More than half of Irish people believe that religious education should be part of the school day, according to a new poll.
The findings come after suggestions made by RTE that the Catholic Church had sought to impose separate religion classes during school hours on three new VEC-run schools. Senior education figures for the Church vigorously denied these allegations.
The survey, conducted by MRBI for the Irish Times, showed that 51pc of all adults disagreed with the suggestion that religious education be taught outside school hours.
The findings tally with a recent poll carried out by the Irish Primary Principals Network (IPPN) and conducted by Red C, which found that 67pc of parents with children under 16, when asked when preparation and instruction for the sacraments should be taught, agreed that it should be taught within school hours,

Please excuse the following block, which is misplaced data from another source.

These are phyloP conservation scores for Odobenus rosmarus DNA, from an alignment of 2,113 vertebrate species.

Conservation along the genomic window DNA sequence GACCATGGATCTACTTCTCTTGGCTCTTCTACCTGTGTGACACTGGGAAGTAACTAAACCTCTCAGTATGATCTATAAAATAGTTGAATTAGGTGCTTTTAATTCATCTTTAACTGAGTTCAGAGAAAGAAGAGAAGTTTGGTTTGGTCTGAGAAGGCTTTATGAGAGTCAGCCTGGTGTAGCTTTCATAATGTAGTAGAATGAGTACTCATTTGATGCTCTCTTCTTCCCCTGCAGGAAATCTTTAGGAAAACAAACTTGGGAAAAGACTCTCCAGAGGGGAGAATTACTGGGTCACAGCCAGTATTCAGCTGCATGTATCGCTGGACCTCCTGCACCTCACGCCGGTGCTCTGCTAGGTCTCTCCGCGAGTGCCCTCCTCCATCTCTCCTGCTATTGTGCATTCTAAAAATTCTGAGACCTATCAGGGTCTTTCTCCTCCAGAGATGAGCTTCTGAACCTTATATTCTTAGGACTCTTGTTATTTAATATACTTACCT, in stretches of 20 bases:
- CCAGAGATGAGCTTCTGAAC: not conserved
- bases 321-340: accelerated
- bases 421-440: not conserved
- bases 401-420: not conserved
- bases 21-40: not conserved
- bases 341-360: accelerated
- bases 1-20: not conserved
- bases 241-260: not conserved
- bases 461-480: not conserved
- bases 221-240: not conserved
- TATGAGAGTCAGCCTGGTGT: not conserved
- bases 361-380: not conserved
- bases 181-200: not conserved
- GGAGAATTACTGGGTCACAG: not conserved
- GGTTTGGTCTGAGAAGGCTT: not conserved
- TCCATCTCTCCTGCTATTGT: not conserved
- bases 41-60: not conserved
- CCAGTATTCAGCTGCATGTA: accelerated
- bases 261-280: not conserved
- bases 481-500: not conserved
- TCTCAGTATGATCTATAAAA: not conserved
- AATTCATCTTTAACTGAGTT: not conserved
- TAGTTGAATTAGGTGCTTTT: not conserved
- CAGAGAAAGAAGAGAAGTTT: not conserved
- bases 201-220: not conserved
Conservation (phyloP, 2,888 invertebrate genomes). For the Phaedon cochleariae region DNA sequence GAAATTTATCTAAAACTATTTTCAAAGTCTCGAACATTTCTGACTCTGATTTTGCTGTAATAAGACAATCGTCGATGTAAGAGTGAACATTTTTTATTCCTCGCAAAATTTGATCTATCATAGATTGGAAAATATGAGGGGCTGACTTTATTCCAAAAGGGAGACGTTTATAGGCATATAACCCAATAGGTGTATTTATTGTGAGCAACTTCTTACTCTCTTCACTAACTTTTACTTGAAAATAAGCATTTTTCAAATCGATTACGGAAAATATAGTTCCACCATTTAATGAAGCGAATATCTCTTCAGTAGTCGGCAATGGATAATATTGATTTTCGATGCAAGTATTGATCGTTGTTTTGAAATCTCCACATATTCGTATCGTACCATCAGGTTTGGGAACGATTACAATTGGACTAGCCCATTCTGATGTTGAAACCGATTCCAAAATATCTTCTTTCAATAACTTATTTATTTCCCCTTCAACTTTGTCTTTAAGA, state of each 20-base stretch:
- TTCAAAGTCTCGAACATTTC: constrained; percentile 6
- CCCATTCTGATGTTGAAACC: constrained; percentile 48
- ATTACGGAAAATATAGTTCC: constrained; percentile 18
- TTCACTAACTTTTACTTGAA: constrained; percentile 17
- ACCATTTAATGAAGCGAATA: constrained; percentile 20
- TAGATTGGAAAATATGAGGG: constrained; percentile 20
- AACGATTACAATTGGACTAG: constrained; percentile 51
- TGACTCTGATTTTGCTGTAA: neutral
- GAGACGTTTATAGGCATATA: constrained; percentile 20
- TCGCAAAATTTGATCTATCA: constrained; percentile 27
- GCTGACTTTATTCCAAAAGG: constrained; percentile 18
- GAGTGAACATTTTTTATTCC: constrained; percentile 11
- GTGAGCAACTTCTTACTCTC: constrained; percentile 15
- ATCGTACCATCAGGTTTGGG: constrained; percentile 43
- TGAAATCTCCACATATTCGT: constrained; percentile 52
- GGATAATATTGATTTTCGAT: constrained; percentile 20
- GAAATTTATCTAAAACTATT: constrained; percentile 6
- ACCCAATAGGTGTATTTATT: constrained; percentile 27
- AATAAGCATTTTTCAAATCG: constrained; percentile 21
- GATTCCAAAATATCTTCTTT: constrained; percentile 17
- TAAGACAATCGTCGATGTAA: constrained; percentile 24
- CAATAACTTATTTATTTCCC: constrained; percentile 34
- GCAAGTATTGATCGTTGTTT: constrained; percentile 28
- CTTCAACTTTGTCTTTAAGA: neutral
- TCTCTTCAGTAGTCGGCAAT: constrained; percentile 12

Only 31pc said it should be taught outside the school day.
The MRBI survey also showed that nearly half, 48pc, of all adults believed that the Catholic Church's management of primary schools had been positive for the country. Thirty one per cent disagreed.
The poll also showed that a plurality, 49pc, of adults think that education should be non-denominational, although the results did not show whether parents agreed with this.
Twenty seven percent disagreed, while 24pc expressed no opinion.
The IPPN poll, published last month, showed that for adults with no dependent children, 64pc said that children should receive sacramental instruction during school hours, with 34pc disagreeing, and two percent having no opinion or not answering.
The survey, also found that 27pc of parents with children under 16 wanted their children to attend a Catholic school. Twenty per cent of adults without children said they would send their children to a Catholic school.
Among all adults, 23pc indicated that they would choose to send their children to a Catholic school.
In a RedC poll commissioned by the Iona Institute in 2008, showed that 47pc of all adults would opt for a Catholic school given a choice of schools.